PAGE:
The development of offshore wind projects requires significant technical and financial resources. Countries can address these challenges through strategic partnerships by pooling resources and expertise to develop large-scale offshore wind projects. For instance, several countries, such as Vietnam, Thailand, and the Philippines, are exploring offshore wind’s potential as a key renewable energy source. Based on the article published by Nikkei Asia entitled “Vietnam Offshore Wind Power Sparks Influx of Foreign Investment”, during the COP26 United Nations Climate Summit 2021 in Glasgow, the Vietnamese Prime Minister, Pham Minh Chinh mentioned the government’s commitment to shifting to renewable energy through the wind power in which accounts for about 5% of energy on a power generation capacity at the moment and the government plan to raise till 30% by 2025 despite the challenges faced.
In conclusion, strategic partnerships among ASEAN countries towards renewable energy have the potential to accelerate the transition to a low-carbon energy future, promote regional energy security, and support sustainable economic development. However, realising this potential requires more institutional coordination, financial resources and inclusive stakeholders’ involvement to address the future landscape of renewable energy. By working together and leveraging their strengths, ASEAN countries can create a more sustainable energy future that benefits people and the planet.
Role of Renewable Energy in Mitigating Climate Change as part of Saudi Vision 2030
Growing up in Saudi Arabia between the first and third decade of the 21st century, I, like most others, was aware of the slow yet noticeable changes in the Saudi climate over the years. The curse of climate change became apparent, with rain getting intense and flash floods ravaging coastal cities frequently. I was in Jeddah during the 2009 flash floods and witnessed firsthand the horrors the locals went through, with 122 dead and more than 350 never to be found again. Such a harrowing change in climate in a short span is concerning for the public as well as the policymakers who have begun to look for solutions, particularly in renewable energy.
The kingdom is part of some of the countries that are most vulnerable to climate change. Saudi Arabia has an acute water shortage issue that poses a threat to its people and the environment. Besides water scarcity, the kingdom is also a potential victim of rising sea levels (a 3mm increase per year), with about 210,000 people at risk of flooding by 2050. Temperature rises are also a concern for the Saudis, studies predict an increase between 3 to 4.2 degrees Celsius of daily surface mean temperature in the long run. According to The Climate and Atmosphere Research Center, about 600 million people in the Middle East and North Africa are at risk of heat exhaustion and heart attacks due to heat waves by the start of the next century. Extreme rainfall is also a potentially lethal impact of climate change on Saudi Arabia, as evident by the 2009 and 2018 flash floods. Precipitation in the kingdom is anticipated to increase by around 23%-41% in the long run due to climate change, which only aggravates existing issues.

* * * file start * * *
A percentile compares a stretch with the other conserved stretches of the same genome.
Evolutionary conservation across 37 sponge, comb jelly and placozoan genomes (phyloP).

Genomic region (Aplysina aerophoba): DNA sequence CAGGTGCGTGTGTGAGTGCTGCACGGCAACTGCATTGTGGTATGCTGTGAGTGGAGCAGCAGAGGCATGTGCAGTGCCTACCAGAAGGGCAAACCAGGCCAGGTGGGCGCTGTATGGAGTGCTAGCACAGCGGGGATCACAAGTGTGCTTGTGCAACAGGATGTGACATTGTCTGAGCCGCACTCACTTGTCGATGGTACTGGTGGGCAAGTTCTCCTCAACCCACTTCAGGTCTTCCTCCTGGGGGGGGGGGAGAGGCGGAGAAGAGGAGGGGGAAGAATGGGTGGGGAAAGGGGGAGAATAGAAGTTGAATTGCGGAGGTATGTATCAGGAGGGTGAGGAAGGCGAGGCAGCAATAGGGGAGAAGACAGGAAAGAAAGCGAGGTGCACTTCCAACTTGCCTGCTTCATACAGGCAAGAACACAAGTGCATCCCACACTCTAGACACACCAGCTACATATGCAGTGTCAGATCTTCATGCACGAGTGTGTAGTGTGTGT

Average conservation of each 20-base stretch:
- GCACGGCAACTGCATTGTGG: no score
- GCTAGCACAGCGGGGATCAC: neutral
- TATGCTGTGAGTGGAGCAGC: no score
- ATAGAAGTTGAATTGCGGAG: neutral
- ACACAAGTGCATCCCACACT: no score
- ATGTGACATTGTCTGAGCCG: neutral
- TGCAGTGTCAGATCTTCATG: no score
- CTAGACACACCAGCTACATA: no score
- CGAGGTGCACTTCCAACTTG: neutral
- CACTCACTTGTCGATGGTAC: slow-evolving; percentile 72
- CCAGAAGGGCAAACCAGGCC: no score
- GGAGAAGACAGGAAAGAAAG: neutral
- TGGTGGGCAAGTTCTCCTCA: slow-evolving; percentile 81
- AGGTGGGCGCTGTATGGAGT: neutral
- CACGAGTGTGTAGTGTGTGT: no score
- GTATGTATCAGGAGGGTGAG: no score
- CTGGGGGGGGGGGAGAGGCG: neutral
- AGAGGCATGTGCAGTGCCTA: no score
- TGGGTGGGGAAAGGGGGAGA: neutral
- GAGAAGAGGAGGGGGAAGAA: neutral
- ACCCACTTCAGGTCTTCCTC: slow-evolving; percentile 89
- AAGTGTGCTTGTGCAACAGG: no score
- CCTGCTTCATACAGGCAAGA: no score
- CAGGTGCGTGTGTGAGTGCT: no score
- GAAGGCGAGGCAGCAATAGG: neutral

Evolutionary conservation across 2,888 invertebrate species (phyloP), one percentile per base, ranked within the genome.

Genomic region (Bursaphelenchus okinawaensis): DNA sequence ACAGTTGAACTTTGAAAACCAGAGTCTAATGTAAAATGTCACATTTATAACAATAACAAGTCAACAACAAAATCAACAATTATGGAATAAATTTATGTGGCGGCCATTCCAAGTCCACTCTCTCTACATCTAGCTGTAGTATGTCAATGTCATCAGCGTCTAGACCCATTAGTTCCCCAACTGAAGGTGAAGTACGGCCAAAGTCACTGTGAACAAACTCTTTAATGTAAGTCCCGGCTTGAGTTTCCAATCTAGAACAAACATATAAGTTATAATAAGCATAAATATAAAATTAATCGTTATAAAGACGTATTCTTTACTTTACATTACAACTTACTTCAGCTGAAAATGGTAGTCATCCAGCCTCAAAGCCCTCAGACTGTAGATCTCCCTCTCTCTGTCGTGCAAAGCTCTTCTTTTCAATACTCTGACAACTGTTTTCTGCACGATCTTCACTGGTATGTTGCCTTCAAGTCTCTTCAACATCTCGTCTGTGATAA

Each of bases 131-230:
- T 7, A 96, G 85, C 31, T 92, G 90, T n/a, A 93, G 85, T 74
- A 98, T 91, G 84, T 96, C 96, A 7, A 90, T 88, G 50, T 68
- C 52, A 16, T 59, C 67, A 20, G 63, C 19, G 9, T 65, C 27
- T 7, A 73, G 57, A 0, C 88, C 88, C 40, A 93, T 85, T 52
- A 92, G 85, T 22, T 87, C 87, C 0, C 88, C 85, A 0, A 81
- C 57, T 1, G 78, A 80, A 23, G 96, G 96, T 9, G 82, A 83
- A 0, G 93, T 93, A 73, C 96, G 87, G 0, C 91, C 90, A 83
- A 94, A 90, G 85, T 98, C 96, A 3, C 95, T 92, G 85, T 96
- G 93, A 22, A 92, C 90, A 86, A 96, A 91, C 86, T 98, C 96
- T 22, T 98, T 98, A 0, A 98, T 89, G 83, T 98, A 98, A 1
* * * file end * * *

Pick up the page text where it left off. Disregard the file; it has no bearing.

Since Saudi Arabia depends on oil for its income, any factors affecting it will affect the economy and the people. Due to changes in trends, oil demand is constantly decreasing due to the increased popularity of green energy, causing oil prices to fluctuate since 2014. Studies show that the kingdom must keep about 68% of its oil reserves and 85% of its fossil fuels untouched to keep warming below 1.5 – 2 degrees Celsius. Moreover, the Middle East must abandon 40% of its oil and 60% of its natural gas reserves. Since the kingdom relies on oil for most of its income, such measures will prove detrimental to its economy and ultimately its people.
Therefore, in 2016, the kingdom announced plans for Vision 2030, which aimed to curtail many of the issues surrounding climate change using renewable energies. For this purpose, the Saudi Green Initiative was launched in 2016 and aimed to eliminate emissions by 2060. The kingdom plans to invest more than $100 billion into the project to achieve its objectives. However, there is reasonable doubt about these goals, which may sound overly ambitious. As the country continues to receive criticism from the Climate Change Performance Index which gives it an average ranking of 62nd. Therefore, there is considerable risk involved as the country is currently not on track with the Paris Agreement’s 1.5-degree Celsius limit.